India’s exports declined an annual 4.17% in November — the seventh straight month of negative growth — while imports grew 6.35%, leaving a merchandise trade deficit of $19.28 billion. The trade deficit was only marginally down from the $20.96 billion recorded in the previous month, which was the worst in the last 17 years.
The steady contraction in exports coupled with the import bill — inflated to an extent by the weak rupee — even in a slowing economy has raised concerns about the current account deficit (CAD), which stood at a worrisome 4.3% of the GDP in 2011-12 and is officially forecast to be 3.5% in the current fiscal.
The steady fall in exports is likely to prompt the government to announce incentives by the weekend to boost shipments.
CAD occurs when a country’s total import of goods, services and transfers is greater than its total export of goods, services and transfers. The CAD stood at 3.9% in the first quarter of this fiscal, much lower than 4.5% in the previous quarter.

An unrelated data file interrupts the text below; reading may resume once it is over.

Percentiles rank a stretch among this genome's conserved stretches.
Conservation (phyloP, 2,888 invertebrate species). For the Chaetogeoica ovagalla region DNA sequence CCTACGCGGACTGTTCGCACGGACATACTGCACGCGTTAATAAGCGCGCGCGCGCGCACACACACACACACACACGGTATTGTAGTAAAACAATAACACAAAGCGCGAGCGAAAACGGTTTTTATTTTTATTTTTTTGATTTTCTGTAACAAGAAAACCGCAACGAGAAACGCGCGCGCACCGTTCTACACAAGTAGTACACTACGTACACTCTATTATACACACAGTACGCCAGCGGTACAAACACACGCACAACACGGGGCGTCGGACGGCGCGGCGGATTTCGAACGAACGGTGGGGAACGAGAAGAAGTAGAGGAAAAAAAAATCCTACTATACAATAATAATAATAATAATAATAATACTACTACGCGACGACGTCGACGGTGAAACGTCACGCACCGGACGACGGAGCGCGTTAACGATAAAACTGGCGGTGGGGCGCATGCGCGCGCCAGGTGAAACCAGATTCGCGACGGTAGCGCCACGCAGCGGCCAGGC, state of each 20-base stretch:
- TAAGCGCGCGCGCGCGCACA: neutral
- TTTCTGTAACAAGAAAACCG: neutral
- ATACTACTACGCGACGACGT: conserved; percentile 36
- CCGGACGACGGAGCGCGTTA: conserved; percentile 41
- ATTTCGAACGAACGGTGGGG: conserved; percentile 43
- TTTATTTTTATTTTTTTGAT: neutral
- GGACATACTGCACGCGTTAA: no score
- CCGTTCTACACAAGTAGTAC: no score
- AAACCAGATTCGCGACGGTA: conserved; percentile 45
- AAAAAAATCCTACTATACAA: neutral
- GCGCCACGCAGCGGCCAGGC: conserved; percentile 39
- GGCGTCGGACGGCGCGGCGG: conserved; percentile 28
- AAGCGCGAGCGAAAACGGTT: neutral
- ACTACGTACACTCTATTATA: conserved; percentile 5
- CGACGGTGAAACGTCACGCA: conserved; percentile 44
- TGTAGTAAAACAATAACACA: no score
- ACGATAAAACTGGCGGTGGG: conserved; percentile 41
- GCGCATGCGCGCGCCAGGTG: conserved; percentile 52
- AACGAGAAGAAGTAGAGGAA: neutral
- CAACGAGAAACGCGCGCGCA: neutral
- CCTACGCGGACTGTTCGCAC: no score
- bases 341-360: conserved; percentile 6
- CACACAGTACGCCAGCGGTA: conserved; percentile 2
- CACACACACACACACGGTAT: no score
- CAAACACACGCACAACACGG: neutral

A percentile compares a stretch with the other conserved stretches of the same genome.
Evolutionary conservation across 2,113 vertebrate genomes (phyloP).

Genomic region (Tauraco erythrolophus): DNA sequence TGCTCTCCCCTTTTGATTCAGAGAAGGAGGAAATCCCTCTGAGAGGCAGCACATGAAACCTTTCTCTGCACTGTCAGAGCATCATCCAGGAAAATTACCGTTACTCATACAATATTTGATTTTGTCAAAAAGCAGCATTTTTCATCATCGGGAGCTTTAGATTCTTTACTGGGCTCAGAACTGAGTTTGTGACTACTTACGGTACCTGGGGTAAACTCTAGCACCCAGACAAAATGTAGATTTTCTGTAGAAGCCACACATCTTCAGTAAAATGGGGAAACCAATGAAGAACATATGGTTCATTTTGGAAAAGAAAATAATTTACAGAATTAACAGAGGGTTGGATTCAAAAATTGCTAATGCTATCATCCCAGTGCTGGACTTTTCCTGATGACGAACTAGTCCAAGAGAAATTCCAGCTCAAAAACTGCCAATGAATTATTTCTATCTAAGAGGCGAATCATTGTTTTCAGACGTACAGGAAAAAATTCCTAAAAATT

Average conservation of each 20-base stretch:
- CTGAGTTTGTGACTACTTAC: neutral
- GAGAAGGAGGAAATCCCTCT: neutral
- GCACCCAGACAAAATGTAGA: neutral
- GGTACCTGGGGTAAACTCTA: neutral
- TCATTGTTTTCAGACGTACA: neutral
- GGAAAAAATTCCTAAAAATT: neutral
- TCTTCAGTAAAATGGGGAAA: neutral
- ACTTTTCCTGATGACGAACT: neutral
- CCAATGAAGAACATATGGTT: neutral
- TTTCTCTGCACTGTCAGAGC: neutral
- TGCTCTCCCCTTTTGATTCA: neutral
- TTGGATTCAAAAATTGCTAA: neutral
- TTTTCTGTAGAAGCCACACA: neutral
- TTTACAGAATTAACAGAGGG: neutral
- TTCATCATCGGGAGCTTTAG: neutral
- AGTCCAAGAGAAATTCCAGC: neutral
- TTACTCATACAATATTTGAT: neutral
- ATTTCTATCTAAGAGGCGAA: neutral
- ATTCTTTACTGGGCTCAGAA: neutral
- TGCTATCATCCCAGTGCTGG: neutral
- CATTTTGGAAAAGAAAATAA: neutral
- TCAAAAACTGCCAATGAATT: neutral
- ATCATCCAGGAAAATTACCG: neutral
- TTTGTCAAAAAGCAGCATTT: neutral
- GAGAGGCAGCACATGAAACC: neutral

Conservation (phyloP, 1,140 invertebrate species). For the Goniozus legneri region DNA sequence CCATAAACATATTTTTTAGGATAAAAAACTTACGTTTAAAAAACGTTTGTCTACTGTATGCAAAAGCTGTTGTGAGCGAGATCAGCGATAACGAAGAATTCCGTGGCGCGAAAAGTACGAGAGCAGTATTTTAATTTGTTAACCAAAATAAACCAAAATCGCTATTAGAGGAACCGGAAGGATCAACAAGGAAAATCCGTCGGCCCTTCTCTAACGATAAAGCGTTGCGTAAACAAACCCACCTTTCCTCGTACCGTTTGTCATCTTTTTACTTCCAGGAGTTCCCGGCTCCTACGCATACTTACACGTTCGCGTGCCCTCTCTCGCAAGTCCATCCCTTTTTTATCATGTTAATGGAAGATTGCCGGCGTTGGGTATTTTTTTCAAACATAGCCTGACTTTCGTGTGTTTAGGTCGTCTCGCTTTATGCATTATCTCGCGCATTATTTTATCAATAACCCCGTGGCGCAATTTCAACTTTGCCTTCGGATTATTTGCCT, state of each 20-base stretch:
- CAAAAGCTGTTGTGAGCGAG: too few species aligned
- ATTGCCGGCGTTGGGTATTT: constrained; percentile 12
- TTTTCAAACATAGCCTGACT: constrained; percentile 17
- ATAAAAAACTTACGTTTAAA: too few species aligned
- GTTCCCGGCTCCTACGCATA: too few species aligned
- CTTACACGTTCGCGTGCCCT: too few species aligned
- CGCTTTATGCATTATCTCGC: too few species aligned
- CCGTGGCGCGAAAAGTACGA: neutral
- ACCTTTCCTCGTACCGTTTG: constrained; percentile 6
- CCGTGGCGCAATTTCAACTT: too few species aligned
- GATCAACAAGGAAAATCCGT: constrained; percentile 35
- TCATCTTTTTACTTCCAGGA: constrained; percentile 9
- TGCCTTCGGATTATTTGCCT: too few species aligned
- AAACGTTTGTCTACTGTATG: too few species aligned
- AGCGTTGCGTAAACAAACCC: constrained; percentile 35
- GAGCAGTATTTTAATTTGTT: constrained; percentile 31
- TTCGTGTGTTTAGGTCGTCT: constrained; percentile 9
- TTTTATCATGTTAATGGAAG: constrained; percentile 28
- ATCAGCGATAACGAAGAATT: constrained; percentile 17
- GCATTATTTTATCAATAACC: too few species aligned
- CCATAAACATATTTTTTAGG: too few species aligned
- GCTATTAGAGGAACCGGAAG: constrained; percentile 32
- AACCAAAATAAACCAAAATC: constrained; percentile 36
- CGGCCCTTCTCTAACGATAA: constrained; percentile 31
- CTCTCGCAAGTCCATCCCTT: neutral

The Q2 CAD figure is expected later this month.
A few weeks ago, Crisil said a moderation in import growth could help CAD to be restricted at 3.1% in 2012-13, but a significant widening of the trade deficit since September has now raised fresh concerns on this front.
The demand slowdown in western markets led to India’s exports declining 4.17% in November to $ 22.3 billion while imports grew 6.35% to $41.5 billion.
Pertinently, Standard & Poor’s on Tuesday said the Indian government’s bloated fiscal deficit and heavy debt burden are the most significant rating constraints. The current fiscal deficit target of 4.5% of the GDP of 2014 may be beyond the government’s reach, S&P said.
Commerce secretary SR Rao said that although shipments are declining, the contraction has been slightly arrested. “There has been a slight improvement... Hopefully, the government will be coming out with a new package for boosting exports in the last quarter which the commerce minister will be announcing towards the end of the week,” he said.
He added that the steady rise in crude imports has pushed the import bill to $318.7 billion during April-November 2012 and the rising demand for petroleum products was distressing.
“Though the speed of decline is lower than before, it is no reason to be complacent. Global growth is weak and we can’t buck the trend. We will have to endure it for some more